Q 3.2. Explain the reasons why children and young people’s development may not follow the expected pattern:
There are a number of factors that influence a child s or young person’s development. As development progresses on a step by step basis the ability to complete one skill provides the base for development of the following skill e.g. recognise letters, phonics leading to reading words. If a delay occurs in one activity this can have a knock on effect on the next stages of development. Also, as development is interlinked a delay in one area can affect the development in another e.g. physical issue with eyesight can affect the intellectual development of reading/ writing etc.
Reasons for interruption in the pattern of development of a child include:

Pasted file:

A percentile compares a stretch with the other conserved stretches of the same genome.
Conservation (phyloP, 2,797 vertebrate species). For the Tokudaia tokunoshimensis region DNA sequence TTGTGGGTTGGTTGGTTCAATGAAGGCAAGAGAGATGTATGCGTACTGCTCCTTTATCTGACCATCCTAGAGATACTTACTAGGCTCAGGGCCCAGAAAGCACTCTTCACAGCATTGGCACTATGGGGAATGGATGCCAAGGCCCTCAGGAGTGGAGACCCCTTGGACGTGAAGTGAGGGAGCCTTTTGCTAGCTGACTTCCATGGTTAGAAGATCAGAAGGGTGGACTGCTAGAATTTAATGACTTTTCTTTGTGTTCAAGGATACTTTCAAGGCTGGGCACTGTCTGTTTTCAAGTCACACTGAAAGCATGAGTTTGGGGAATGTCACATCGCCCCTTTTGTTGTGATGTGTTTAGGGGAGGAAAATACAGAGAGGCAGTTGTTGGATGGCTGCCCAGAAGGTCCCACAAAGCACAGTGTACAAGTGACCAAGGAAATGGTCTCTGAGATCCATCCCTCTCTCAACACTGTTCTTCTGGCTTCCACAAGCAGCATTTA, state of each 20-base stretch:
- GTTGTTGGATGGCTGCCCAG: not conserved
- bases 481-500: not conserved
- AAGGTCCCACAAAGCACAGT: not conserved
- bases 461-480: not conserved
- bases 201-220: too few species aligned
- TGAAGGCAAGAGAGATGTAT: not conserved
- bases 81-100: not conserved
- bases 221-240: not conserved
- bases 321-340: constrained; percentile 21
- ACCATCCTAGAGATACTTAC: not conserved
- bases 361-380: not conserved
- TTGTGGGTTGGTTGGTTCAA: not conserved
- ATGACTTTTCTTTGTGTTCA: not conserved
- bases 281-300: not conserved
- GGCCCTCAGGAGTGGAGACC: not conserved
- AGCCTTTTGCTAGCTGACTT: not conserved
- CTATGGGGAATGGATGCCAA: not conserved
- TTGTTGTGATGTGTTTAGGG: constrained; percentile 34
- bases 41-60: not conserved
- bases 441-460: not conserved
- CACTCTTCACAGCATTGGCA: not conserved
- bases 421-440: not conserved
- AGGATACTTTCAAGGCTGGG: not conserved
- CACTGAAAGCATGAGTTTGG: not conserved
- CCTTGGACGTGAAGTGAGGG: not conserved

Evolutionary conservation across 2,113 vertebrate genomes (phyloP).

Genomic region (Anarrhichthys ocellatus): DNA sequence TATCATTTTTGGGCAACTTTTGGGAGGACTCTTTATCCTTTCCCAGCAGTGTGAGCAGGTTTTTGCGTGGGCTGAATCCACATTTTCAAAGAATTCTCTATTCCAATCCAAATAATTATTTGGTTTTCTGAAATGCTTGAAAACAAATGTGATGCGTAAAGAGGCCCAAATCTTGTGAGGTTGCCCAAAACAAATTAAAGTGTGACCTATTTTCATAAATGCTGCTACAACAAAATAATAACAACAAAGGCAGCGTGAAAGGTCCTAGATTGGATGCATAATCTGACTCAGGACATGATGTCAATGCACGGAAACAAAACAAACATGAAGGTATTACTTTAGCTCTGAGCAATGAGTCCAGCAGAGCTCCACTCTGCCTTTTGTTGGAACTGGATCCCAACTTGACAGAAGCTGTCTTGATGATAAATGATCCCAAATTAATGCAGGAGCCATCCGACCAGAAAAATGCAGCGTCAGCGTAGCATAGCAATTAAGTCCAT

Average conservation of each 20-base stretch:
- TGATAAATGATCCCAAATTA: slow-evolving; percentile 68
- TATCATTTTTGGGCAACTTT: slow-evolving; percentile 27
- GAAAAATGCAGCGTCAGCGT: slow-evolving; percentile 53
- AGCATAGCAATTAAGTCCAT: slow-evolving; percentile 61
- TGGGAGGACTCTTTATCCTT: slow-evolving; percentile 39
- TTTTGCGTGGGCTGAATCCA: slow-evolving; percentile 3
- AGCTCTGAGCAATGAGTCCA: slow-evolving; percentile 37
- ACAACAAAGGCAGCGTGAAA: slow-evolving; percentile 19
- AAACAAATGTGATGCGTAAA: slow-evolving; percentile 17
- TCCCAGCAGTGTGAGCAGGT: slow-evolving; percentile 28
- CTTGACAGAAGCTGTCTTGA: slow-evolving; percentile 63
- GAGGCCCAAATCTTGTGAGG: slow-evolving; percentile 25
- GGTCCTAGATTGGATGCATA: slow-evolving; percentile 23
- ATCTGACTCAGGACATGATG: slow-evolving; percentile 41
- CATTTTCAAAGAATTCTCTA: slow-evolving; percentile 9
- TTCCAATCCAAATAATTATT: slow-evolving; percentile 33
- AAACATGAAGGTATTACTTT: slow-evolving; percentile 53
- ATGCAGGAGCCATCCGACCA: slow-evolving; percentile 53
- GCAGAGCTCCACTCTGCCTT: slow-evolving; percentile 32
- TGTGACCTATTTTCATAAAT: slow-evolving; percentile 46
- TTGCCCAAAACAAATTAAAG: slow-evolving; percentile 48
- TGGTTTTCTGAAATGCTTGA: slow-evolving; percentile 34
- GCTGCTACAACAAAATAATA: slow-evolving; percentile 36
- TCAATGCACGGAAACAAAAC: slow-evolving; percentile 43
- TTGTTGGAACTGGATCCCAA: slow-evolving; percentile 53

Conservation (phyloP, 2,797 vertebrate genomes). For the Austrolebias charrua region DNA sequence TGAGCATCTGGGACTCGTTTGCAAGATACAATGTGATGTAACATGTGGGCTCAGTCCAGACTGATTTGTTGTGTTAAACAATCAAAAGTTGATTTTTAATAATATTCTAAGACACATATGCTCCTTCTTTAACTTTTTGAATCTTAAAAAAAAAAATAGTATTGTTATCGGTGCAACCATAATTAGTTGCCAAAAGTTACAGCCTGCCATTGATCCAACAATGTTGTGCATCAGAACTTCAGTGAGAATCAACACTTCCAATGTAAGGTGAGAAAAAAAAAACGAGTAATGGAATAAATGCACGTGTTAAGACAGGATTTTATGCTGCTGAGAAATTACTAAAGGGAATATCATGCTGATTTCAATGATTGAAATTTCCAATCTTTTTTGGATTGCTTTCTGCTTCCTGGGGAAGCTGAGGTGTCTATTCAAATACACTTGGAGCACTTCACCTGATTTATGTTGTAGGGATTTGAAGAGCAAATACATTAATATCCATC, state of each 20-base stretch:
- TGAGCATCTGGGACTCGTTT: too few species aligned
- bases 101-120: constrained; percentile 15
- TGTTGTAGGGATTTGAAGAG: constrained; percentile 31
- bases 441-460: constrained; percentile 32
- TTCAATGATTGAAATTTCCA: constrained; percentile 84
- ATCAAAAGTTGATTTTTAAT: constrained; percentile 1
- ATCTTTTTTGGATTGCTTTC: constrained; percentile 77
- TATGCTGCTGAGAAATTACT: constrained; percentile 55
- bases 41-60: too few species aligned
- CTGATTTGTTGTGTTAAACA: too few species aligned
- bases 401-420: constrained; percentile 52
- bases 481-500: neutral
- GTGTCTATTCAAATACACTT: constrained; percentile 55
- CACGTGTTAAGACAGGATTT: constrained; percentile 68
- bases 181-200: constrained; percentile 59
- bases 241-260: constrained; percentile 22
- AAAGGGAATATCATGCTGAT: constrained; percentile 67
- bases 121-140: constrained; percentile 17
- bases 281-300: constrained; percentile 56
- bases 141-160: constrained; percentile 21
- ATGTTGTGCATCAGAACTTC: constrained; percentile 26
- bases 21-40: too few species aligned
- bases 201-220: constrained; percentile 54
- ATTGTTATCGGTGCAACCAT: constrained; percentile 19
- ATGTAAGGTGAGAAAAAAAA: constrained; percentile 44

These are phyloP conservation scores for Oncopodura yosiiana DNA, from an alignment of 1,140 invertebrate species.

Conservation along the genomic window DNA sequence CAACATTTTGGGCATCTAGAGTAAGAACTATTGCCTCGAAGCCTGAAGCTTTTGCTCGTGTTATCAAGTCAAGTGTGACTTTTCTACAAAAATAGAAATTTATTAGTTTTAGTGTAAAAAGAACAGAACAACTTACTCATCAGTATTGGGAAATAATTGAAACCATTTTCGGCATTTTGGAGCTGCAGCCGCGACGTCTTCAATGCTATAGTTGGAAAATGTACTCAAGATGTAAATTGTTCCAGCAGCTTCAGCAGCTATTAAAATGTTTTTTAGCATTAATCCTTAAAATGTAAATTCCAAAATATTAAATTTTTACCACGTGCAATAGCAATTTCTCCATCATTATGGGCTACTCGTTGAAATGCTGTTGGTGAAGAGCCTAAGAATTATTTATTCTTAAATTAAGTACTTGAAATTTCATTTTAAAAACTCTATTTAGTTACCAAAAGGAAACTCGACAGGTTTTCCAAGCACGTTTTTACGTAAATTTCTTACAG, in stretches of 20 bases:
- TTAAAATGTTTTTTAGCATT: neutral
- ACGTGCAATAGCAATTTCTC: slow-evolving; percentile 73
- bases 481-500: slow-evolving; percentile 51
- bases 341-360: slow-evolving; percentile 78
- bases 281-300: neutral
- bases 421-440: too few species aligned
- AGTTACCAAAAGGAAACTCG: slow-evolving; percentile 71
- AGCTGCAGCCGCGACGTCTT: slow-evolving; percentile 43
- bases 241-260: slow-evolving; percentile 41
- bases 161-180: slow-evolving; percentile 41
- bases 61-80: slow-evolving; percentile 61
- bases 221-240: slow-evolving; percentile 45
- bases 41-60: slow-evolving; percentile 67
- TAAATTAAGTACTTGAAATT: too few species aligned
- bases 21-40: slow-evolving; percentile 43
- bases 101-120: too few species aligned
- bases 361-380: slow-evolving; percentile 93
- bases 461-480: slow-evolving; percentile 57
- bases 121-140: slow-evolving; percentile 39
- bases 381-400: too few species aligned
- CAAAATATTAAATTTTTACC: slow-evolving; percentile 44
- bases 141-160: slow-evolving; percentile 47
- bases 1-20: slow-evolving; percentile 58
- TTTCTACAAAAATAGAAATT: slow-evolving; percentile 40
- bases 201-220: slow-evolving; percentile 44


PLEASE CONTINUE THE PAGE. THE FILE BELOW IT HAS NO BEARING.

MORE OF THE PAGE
Environmental – issues such as poverty, housing, and pollution can all interrupt normal development patterns. Low income may result in lack of opportunities, and a child not being stimulated enough. Poor housing may affect health and therefore school attendance and educational development.
Disability – both physical and mental disabilities, depending on their severity many have an impact on development and cause delays. Children can also suffer from bullying by peers affecting self- confidence and learning. Learning difficulties affect the development of speech, language and communication skills.
Family – factors such as divorce and separation, bereavement and even a new baby arriving in the family can all result in emotional upheaval for a child. This can result in behavioural changes which can affect learning resulting in delays.
Cultural – Diversity and traditions need to be recognised and respected. Sometimes children from different cultures can experience difficulties in development e.g children who use English as a second language may have delays in speech, reading and writing in English.